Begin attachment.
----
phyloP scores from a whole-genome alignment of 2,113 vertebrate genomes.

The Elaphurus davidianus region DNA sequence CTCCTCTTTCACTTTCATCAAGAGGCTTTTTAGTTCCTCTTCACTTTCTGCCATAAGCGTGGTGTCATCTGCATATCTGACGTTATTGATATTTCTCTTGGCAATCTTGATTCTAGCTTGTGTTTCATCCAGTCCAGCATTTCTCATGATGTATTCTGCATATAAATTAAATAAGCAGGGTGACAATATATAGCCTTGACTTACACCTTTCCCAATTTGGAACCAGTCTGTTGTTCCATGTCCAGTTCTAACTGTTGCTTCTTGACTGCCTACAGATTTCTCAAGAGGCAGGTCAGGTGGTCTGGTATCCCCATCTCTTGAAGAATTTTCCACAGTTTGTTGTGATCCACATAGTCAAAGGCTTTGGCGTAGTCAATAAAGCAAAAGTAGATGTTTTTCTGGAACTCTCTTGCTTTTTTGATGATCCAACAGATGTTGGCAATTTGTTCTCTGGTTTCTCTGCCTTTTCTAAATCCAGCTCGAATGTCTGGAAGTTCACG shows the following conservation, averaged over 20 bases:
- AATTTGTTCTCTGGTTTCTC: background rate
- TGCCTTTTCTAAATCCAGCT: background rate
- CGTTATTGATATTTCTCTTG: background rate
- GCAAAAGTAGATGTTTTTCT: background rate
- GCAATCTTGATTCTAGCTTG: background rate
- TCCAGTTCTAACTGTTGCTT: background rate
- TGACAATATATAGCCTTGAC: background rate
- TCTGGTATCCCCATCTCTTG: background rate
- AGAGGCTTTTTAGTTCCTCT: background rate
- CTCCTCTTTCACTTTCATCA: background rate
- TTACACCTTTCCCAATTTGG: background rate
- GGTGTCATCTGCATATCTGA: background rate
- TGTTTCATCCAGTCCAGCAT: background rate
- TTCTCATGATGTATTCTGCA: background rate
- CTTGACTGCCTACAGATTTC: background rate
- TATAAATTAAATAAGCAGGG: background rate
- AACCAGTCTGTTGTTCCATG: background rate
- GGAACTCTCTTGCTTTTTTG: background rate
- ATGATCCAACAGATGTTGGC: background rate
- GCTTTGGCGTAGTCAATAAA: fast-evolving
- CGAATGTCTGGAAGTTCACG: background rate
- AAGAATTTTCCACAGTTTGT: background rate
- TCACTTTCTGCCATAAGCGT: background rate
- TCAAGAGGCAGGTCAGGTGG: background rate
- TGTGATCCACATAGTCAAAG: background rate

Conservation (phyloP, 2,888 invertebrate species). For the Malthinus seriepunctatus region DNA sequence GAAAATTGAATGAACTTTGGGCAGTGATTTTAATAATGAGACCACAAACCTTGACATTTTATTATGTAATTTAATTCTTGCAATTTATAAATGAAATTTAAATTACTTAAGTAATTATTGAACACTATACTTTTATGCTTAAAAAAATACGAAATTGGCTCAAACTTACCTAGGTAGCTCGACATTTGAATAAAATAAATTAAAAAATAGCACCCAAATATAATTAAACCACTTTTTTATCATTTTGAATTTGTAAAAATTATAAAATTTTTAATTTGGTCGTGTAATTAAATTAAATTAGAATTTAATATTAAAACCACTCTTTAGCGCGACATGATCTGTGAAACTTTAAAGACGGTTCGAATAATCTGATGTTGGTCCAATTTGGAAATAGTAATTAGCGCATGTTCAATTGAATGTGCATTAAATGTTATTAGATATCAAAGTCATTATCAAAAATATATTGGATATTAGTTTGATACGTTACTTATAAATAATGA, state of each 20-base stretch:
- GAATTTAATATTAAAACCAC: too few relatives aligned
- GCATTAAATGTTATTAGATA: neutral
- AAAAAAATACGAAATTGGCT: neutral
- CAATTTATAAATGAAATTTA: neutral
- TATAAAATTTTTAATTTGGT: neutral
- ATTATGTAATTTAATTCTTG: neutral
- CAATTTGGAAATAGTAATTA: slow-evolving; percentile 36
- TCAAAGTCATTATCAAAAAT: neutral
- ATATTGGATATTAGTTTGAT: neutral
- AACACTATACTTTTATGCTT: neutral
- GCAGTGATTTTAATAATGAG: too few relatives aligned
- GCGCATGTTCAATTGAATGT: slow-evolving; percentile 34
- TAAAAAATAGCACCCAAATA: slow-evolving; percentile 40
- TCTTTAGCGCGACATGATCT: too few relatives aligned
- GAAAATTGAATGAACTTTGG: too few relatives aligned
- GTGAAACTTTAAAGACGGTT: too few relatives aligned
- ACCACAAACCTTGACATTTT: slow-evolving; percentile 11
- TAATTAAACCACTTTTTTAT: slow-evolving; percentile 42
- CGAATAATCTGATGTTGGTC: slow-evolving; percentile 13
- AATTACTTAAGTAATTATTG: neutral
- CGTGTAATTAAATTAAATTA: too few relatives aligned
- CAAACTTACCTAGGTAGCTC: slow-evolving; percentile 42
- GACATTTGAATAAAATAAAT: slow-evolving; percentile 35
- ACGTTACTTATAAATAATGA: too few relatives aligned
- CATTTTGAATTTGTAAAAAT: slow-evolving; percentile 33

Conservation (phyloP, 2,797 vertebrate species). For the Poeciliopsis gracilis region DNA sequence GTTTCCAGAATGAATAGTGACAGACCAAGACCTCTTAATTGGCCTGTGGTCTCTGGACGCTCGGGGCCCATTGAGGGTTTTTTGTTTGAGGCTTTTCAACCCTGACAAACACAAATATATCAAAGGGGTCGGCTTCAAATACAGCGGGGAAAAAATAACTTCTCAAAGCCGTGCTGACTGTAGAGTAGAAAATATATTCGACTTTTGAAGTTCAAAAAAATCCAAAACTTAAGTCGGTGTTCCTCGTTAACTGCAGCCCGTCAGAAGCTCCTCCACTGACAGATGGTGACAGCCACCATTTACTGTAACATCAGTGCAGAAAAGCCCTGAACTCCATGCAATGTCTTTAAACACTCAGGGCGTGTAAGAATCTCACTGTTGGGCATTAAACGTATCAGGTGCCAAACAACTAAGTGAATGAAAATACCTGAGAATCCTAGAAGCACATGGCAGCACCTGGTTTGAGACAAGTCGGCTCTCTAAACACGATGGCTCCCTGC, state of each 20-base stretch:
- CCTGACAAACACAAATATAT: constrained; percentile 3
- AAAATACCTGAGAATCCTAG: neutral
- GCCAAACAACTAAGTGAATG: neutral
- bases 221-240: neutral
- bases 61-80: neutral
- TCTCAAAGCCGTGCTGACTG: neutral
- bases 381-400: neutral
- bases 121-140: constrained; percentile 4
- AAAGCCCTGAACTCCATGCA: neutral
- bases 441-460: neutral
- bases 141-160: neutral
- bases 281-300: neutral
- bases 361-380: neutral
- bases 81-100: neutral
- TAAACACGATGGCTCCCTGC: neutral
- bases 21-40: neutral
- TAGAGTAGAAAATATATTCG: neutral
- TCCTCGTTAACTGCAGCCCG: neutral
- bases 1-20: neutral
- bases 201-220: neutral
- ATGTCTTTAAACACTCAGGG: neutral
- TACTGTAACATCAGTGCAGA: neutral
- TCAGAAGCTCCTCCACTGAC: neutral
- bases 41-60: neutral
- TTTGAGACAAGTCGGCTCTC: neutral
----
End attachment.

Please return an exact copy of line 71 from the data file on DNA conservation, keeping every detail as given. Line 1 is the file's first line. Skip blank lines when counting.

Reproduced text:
- TAGAGTAGAAAATATATTCG: neutral